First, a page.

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Leaving A Legacy Essay

1108 words - 4 pages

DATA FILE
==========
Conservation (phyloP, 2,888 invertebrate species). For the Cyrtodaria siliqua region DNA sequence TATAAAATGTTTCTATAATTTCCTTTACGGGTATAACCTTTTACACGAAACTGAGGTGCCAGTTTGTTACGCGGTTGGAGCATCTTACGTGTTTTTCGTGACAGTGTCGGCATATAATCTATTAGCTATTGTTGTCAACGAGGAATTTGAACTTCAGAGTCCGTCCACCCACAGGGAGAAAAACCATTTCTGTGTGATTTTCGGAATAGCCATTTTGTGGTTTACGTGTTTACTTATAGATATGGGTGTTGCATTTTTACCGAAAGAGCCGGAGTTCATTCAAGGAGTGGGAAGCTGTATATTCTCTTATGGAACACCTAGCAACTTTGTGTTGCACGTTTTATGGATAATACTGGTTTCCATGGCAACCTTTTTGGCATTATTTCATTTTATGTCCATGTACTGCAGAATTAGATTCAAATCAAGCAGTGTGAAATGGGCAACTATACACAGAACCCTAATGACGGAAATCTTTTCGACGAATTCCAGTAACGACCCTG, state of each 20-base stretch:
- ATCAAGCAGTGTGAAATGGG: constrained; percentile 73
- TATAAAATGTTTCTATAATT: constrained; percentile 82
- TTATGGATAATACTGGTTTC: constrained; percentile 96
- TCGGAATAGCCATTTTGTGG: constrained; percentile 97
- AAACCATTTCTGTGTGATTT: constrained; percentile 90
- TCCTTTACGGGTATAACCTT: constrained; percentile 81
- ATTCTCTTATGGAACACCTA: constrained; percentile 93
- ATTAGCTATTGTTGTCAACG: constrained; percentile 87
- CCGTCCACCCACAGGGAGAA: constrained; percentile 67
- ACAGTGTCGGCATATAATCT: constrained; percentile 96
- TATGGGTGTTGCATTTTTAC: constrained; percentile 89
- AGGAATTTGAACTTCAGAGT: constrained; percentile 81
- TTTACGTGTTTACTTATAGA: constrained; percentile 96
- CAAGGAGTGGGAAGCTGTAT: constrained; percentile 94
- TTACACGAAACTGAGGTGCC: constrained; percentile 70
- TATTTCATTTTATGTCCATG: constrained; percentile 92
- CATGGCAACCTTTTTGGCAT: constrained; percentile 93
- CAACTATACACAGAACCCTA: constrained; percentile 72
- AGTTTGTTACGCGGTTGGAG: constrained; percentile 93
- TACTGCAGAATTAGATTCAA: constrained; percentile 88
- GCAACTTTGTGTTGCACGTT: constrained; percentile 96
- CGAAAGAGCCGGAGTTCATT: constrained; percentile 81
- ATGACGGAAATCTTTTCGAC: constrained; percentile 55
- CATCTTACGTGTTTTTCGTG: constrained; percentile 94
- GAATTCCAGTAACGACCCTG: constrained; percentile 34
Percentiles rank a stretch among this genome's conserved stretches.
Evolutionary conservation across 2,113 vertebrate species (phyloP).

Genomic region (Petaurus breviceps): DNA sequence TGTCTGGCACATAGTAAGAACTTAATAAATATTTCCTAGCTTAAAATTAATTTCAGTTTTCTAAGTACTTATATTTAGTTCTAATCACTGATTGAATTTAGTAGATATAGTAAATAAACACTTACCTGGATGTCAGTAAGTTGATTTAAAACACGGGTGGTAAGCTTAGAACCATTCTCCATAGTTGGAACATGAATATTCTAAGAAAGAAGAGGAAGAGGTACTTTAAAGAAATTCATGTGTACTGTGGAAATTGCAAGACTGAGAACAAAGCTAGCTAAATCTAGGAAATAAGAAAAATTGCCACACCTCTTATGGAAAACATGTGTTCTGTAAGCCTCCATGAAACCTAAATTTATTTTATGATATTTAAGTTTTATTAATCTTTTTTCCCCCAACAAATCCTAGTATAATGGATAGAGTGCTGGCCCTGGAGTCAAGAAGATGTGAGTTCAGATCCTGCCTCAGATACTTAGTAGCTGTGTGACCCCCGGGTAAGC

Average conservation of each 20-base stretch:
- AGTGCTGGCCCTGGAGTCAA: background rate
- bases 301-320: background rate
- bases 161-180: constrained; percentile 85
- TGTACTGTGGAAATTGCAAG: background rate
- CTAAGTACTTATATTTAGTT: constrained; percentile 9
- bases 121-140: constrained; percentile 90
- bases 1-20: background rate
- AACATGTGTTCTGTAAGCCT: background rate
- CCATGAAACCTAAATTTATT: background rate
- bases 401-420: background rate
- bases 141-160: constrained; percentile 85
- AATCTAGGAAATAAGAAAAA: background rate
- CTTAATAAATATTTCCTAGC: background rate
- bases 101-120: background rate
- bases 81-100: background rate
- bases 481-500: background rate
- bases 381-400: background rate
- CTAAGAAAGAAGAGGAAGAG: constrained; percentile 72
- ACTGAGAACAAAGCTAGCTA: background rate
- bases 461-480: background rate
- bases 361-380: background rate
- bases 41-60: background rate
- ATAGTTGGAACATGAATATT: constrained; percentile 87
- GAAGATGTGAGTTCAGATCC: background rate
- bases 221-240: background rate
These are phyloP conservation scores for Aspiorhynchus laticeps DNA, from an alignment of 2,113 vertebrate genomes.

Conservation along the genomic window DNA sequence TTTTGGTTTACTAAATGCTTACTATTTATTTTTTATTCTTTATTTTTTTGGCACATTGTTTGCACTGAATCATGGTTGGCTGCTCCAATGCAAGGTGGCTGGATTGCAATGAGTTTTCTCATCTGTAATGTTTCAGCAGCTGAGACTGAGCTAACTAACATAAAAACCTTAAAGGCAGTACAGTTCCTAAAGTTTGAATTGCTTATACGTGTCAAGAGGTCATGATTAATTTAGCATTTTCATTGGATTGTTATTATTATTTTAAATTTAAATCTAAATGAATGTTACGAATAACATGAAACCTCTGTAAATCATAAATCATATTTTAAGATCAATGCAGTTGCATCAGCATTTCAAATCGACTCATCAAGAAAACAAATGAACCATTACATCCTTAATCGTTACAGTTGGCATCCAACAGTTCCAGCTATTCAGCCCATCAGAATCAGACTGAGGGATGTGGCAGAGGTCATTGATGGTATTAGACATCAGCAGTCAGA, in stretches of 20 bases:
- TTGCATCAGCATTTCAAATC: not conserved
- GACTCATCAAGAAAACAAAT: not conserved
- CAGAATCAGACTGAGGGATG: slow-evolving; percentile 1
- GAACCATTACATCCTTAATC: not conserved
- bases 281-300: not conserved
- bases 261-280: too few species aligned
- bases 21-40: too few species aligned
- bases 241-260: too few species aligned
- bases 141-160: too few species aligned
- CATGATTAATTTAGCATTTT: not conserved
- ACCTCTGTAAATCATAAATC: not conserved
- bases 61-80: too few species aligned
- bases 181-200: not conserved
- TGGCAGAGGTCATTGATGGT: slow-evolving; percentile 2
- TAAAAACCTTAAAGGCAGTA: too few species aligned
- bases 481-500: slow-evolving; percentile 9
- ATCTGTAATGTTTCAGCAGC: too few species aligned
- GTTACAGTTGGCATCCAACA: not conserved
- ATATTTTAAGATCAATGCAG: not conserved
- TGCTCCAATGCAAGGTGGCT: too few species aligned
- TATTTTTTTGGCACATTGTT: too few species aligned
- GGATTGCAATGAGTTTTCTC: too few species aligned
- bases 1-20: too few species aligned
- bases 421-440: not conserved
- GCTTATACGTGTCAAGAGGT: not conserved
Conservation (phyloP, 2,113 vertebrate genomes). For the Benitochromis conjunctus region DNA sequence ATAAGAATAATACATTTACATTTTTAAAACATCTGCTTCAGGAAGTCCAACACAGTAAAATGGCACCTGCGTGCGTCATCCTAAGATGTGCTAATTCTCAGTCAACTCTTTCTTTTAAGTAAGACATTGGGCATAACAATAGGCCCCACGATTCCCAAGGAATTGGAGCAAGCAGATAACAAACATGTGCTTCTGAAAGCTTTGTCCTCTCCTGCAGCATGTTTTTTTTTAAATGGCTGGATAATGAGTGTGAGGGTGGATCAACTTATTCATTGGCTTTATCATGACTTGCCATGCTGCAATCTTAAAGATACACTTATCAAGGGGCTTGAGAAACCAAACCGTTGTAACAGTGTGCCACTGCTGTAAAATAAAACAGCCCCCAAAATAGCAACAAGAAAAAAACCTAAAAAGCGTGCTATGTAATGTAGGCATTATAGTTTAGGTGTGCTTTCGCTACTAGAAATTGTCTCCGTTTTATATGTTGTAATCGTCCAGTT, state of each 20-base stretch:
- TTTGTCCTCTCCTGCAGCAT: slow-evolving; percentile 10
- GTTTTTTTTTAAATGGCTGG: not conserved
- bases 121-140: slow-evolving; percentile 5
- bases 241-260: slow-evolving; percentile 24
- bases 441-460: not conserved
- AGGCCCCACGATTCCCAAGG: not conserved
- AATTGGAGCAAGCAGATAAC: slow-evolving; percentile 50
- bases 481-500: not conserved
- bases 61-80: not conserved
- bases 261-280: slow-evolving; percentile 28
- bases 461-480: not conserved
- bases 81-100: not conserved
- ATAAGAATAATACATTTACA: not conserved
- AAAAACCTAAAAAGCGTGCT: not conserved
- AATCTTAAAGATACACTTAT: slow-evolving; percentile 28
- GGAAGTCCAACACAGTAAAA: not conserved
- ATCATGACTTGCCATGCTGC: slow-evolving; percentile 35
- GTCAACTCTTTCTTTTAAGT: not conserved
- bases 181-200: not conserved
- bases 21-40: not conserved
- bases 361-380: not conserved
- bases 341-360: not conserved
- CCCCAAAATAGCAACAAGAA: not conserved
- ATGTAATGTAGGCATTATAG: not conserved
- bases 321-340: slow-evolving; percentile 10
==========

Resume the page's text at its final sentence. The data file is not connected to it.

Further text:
Victor IlogEnglish 130110 a.m.2/20/2004Lawrence WelshLeaving a LegacyPrivate 1st Class Richard Dominguez wasn't thinking about self-preservation on that November day 35 years ago. Within his field of vision were several critically wounded infantrymen in desperate need of emergency evacuation. They were pinned down by enemy fire and in serious trouble. Without regard for his own life, the 20-year-old private charged into the barrage of bullets aimed at the wounded. By placing accurate and continuous fire on enemy positions, the soldier diverted the Viet Cong long enough for medics to carry the casualties and wounded to waiting choppers. The U.S. Army awarded the young private with the nations third highest honor, the Bronze Star, for his valor that day."Imagine what hell is like…then go way past it." Such was the reality for Richard Dominguez and the thousands of young men that fought for their lives in the jungles of Vietnam. It was in this reality that Dominguez bravely faced the horrors of war, and became a true hero.Dominguez would eventually earn three Bronze Stars during his tour of duty. The first was awarded after the young private single-handedly captured an enemy bunker. The ensuing interrogations of prisoners led to the capture of yet another bunker that contained vital information on enemy movements. After more than 50 combat assaults by aerial insertion, the Army awarded Pvt. Dominguez with his third Bronze Star in May 1969 for meritorious service.ILOG 2Today, when people talk about courage, bravery, or heroism, it's usually attached to a story of a boy rescuing a dog, or a celebrity fund raising effort against breast cancer. The truly worthy aspects of human nature are rarely stressed or exemplified by a media that spoon-feeds the public feel good stories. As I sat across from Dominguez, I realized that I was speaking to the real thing. With his face leathered by war and the effects of Agent Orange, the 55-year-old veteran took me on a hellish journey through his Vietnam. It was the summer of 1968 when Pvt. Dominguez, a restless 19 years of age, arrived at his processing station in South Vietnam. When I asked the two-time Purple Heart recipient how he felt when first stepping out of the plane he replied, "Only thing you could feel was the heat. It was 115 degrees and you could taste the humidity. It wasn't long before I thought, 'What the hell have I done?' and I just wanted to get the hell out of there. You see, when you go to 'Nam, you're really replacing a body. Either one that got shipped out because his tour was over," he paused, eyes slanted, "or a dead one." Dominguez grew up in El Paso during a time when the city was anchored not by its image with Juarez, but with its interdependence with the Fort Bliss military base. The second of five sons, he was raised in a military family. I wasn't surprised when the 5'10", steely-eyed man told me he volunteered for service. "Since I was a boy, war had always...

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